Combustible Celluloid
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With: Tommy Lee Jones, Charlize Theron, Susan Sarandon, Joseph Bertot, Brent Briscoe, Devin Brochu, Josh Brolin, Mehcad Brooks, Wes Chatham, Barry Corbin, Wayne Duvall, Frances Fisher, James Franco, Rick Gonzalez, Sean Huze, Zoe Kazan, Kathy Lamkin, Judy Marte, Paul McGowen, Jake McLaughlin, Josh Meyer, Jason Patric, Arron Shiver, Jennifer Siebel, Glenn Taranto, Jonathan Tucker, Victor Wolf, Wendy Worthington
Written by: Paul Haggis, based on a story by Mark Boal, Paul Haggis
Directed by: Paul Haggis
MPAA Rating: R for violent and disturbing content, language and some sexuality/nudity
Running Time: 117
Date: 09/01/2007

In the Valley of Elah (2007)

2 Stars (out of 4)

Soldier Down the River

By Jeffrey M. Anderson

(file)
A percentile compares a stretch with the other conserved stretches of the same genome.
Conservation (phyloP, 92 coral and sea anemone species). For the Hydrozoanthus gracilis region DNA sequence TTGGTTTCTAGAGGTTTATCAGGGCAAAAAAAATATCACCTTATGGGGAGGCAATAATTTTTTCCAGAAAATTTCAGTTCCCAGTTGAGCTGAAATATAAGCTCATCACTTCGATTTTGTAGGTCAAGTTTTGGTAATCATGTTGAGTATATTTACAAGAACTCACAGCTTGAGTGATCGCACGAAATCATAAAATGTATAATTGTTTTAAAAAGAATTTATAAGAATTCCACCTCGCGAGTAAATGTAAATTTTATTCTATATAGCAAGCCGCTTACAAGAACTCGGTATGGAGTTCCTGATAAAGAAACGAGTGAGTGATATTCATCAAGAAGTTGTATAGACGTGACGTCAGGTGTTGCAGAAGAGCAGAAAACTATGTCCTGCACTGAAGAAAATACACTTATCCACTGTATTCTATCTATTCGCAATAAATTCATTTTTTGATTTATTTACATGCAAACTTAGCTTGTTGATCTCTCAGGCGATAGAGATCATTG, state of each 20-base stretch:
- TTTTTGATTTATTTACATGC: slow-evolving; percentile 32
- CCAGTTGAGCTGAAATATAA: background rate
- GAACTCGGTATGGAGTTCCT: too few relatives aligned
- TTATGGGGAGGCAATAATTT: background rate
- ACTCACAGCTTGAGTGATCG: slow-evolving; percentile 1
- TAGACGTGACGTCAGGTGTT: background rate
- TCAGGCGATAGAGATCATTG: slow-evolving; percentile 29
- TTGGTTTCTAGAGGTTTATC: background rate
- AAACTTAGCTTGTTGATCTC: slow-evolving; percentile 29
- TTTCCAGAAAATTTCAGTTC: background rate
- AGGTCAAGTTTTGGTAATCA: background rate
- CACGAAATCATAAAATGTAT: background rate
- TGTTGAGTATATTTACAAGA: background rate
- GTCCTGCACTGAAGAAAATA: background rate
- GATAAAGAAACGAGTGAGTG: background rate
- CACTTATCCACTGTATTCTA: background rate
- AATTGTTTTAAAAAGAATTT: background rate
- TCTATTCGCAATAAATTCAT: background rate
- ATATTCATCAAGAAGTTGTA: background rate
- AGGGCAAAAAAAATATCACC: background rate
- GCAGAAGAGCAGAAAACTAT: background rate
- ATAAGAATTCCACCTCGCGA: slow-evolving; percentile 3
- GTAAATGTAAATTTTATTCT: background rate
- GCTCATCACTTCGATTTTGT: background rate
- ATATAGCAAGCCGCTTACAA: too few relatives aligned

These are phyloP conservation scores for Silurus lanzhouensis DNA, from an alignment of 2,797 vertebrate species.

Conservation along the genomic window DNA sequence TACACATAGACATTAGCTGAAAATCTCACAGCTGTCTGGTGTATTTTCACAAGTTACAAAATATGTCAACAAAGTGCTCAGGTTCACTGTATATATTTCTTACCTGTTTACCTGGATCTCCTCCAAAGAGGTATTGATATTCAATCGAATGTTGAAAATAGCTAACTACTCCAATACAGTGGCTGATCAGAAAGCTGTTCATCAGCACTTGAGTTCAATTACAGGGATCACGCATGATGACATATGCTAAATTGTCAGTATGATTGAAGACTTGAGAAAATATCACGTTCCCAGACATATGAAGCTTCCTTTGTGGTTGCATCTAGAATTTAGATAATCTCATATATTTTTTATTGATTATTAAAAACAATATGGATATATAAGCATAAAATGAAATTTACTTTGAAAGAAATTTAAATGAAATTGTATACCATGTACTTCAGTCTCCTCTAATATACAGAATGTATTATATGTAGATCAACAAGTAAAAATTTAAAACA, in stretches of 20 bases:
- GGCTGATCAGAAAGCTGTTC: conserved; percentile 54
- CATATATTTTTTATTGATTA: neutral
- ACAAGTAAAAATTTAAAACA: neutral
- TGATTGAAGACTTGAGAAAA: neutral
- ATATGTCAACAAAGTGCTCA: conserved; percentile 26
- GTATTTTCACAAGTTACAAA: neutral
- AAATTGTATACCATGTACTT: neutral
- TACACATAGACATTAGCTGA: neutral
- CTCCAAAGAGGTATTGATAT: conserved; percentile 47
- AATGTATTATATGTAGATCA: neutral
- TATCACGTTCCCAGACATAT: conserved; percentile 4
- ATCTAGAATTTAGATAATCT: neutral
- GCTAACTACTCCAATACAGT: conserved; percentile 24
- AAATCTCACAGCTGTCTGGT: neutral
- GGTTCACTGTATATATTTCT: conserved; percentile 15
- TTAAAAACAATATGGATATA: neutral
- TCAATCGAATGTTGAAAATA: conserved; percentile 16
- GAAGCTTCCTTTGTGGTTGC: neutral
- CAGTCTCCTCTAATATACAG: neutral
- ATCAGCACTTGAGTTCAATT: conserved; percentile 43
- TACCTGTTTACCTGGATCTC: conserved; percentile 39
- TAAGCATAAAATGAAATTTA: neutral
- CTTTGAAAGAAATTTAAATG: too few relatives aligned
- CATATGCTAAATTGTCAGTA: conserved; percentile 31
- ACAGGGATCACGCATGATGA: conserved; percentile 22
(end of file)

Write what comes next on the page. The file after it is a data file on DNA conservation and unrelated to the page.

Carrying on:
Writer/director Paul Haggis follows his Best Picture Oscar winner Crash with another "social realist" film, though this one is combined with a detective story, perhaps in an attempt to tone down his longing for another Oscar. A career military man, Hank Deerfield (Tommy Lee Jones) gets a call that his son has returned to the U.S. from Iraq, but has disappeared. Hank decides to conduct his own investigation, with the help of a lowly, but spunky young police detective, Emily Sanders (Charlize Theron). The mystery itself is not particularly inspired; it suffers from too many false "conclusions." The best part is Jones' nifty performance and his rocky, clipped way of revealing clues that others have overlooked. In-between Haggis drops in lots of dialogue about and images of Iraq, worrying about how it changes people, turning them into unfeeling monsters. Predictably, Hank begins to doubt his own lifetime commitment to the military, though Jones handles this transition well. Theron is stuck in a routine role as the dreary single mom and picked-upon female in an all-male workplace; she strips off her makeup and dons bulky clothes in an effort to repeat her two Oscar nominated performances in Monster and North Country. Even worse, Susan Sarandon gets only a handful of scenes as the waiting wife/worrying mom. Roger Deakins' beautiful cinematography makes the film look professional, but it doesn't disguise the fact that Haggis isn't a particularly inspired or visual director. Working with other directors like Clint Eastwood, Haggis' socially responsible material can be toned down, but working for himself, it reveals itself in an uneasy blend. In the Valley of Elah

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